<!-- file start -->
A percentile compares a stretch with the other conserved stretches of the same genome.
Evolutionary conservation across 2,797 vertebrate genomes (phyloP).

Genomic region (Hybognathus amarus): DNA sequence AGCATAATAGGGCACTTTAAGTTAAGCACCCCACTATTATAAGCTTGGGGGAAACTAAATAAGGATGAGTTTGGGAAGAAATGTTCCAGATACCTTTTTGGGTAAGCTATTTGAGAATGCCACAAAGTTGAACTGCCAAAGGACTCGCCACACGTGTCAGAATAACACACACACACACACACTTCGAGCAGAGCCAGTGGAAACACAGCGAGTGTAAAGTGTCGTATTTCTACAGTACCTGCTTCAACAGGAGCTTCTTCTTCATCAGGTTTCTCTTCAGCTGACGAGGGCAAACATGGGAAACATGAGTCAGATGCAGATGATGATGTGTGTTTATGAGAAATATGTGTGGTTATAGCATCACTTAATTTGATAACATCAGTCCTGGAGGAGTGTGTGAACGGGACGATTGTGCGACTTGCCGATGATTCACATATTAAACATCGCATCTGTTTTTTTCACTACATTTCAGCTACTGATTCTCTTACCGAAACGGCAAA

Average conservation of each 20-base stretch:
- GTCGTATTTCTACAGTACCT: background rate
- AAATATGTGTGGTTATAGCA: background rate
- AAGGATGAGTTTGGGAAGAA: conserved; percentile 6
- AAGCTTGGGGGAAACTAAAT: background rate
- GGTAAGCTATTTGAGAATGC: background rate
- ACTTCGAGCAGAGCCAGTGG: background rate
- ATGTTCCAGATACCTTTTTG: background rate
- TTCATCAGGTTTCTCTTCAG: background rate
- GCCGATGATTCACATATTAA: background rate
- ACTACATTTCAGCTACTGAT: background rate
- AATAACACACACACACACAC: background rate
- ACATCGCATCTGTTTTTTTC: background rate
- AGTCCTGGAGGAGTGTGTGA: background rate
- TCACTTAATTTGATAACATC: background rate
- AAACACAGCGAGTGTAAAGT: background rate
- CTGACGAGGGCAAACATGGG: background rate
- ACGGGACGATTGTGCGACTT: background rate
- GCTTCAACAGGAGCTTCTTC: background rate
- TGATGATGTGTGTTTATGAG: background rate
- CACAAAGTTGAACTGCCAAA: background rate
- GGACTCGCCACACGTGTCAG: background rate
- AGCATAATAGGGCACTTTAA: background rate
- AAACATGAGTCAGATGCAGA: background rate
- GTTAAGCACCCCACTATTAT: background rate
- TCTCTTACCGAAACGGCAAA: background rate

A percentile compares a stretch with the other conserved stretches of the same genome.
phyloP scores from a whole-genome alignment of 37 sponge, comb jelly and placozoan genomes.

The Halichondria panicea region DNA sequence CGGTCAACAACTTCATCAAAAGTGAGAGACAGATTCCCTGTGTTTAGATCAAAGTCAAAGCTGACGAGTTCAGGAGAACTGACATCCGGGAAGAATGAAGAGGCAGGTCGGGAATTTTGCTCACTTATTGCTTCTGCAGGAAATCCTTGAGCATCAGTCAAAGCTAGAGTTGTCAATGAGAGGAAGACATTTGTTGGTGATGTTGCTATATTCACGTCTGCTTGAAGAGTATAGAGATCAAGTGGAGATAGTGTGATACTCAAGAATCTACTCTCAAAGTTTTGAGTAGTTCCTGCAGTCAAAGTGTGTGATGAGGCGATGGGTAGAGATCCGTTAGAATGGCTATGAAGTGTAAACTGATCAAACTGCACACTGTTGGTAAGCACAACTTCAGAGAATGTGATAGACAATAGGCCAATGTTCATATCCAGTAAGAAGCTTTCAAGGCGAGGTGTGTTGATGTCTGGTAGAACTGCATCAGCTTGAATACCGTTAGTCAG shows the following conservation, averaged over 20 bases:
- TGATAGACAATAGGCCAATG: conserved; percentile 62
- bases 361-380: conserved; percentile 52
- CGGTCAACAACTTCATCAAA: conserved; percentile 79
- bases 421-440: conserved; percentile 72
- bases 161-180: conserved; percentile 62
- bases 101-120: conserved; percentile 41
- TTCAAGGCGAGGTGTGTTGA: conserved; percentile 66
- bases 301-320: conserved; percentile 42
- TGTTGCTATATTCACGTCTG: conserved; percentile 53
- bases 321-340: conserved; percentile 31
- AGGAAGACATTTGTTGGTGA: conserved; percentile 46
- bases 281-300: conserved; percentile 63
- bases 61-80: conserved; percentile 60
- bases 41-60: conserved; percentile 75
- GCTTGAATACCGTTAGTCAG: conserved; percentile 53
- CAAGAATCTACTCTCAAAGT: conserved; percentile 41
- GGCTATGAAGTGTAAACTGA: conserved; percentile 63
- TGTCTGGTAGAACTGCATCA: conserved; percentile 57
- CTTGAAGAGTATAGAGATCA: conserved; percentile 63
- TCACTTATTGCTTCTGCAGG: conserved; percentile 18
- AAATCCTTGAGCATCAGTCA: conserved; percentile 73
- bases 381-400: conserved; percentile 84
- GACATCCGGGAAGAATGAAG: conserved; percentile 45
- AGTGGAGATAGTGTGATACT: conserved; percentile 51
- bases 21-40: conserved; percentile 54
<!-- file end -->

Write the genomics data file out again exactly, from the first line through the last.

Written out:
A percentile compares a stretch with the other conserved stretches of the same genome.
Evolutionary conservation across 2,797 vertebrate genomes (phyloP).

Genomic region (Hybognathus amarus): DNA sequence AGCATAATAGGGCACTTTAAGTTAAGCACCCCACTATTATAAGCTTGGGGGAAACTAAATAAGGATGAGTTTGGGAAGAAATGTTCCAGATACCTTTTTGGGTAAGCTATTTGAGAATGCCACAAAGTTGAACTGCCAAAGGACTCGCCACACGTGTCAGAATAACACACACACACACACACTTCGAGCAGAGCCAGTGGAAACACAGCGAGTGTAAAGTGTCGTATTTCTACAGTACCTGCTTCAACAGGAGCTTCTTCTTCATCAGGTTTCTCTTCAGCTGACGAGGGCAAACATGGGAAACATGAGTCAGATGCAGATGATGATGTGTGTTTATGAGAAATATGTGTGGTTATAGCATCACTTAATTTGATAACATCAGTCCTGGAGGAGTGTGTGAACGGGACGATTGTGCGACTTGCCGATGATTCACATATTAAACATCGCATCTGTTTTTTTCACTACATTTCAGCTACTGATTCTCTTACCGAAACGGCAAA

Average conservation of each 20-base stretch:
- GTCGTATTTCTACAGTACCT: background rate
- AAATATGTGTGGTTATAGCA: background rate
- AAGGATGAGTTTGGGAAGAA: conserved; percentile 6
- AAGCTTGGGGGAAACTAAAT: background rate
- GGTAAGCTATTTGAGAATGC: background rate
- ACTTCGAGCAGAGCCAGTGG: background rate
- ATGTTCCAGATACCTTTTTG: background rate
- TTCATCAGGTTTCTCTTCAG: background rate
- GCCGATGATTCACATATTAA: background rate
- ACTACATTTCAGCTACTGAT: background rate
- AATAACACACACACACACAC: background rate
- ACATCGCATCTGTTTTTTTC: background rate
- AGTCCTGGAGGAGTGTGTGA: background rate
- TCACTTAATTTGATAACATC: background rate
- AAACACAGCGAGTGTAAAGT: background rate
- CTGACGAGGGCAAACATGGG: background rate
- ACGGGACGATTGTGCGACTT: background rate
- GCTTCAACAGGAGCTTCTTC: background rate
- TGATGATGTGTGTTTATGAG: background rate
- CACAAAGTTGAACTGCCAAA: background rate
- GGACTCGCCACACGTGTCAG: background rate
- AGCATAATAGGGCACTTTAA: background rate
- AAACATGAGTCAGATGCAGA: background rate
- GTTAAGCACCCCACTATTAT: background rate
- TCTCTTACCGAAACGGCAAA: background rate

A percentile compares a stretch with the other conserved stretches of the same genome.
phyloP scores from a whole-genome alignment of 37 sponge, comb jelly and placozoan genomes.

The Halichondria panicea region DNA sequence CGGTCAACAACTTCATCAAAAGTGAGAGACAGATTCCCTGTGTTTAGATCAAAGTCAAAGCTGACGAGTTCAGGAGAACTGACATCCGGGAAGAATGAAGAGGCAGGTCGGGAATTTTGCTCACTTATTGCTTCTGCAGGAAATCCTTGAGCATCAGTCAAAGCTAGAGTTGTCAATGAGAGGAAGACATTTGTTGGTGATGTTGCTATATTCACGTCTGCTTGAAGAGTATAGAGATCAAGTGGAGATAGTGTGATACTCAAGAATCTACTCTCAAAGTTTTGAGTAGTTCCTGCAGTCAAAGTGTGTGATGAGGCGATGGGTAGAGATCCGTTAGAATGGCTATGAAGTGTAAACTGATCAAACTGCACACTGTTGGTAAGCACAACTTCAGAGAATGTGATAGACAATAGGCCAATGTTCATATCCAGTAAGAAGCTTTCAAGGCGAGGTGTGTTGATGTCTGGTAGAACTGCATCAGCTTGAATACCGTTAGTCAG shows the following conservation, averaged over 20 bases:
- TGATAGACAATAGGCCAATG: conserved; percentile 62
- bases 361-380: conserved; percentile 52
- CGGTCAACAACTTCATCAAA: conserved; percentile 79
- bases 421-440: conserved; percentile 72
- bases 161-180: conserved; percentile 62
- bases 101-120: conserved; percentile 41
- TTCAAGGCGAGGTGTGTTGA: conserved; percentile 66
- bases 301-320: conserved; percentile 42
- TGTTGCTATATTCACGTCTG: conserved; percentile 53
- bases 321-340: conserved; percentile 31
- AGGAAGACATTTGTTGGTGA: conserved; percentile 46
- bases 281-300: conserved; percentile 63
- bases 61-80: conserved; percentile 60
- bases 41-60: conserved; percentile 75
- GCTTGAATACCGTTAGTCAG: conserved; percentile 53
- CAAGAATCTACTCTCAAAGT: conserved; percentile 41
- GGCTATGAAGTGTAAACTGA: conserved; percentile 63
- TGTCTGGTAGAACTGCATCA: conserved; percentile 57
- CTTGAAGAGTATAGAGATCA: conserved; percentile 63
- TCACTTATTGCTTCTGCAGG: conserved; percentile 18
- AAATCCTTGAGCATCAGTCA: conserved; percentile 73
- bases 381-400: conserved; percentile 84
- GACATCCGGGAAGAATGAAG: conserved; percentile 45
- AGTGGAGATAGTGTGATACT: conserved; percentile 51
- bases 21-40: conserved; percentile 54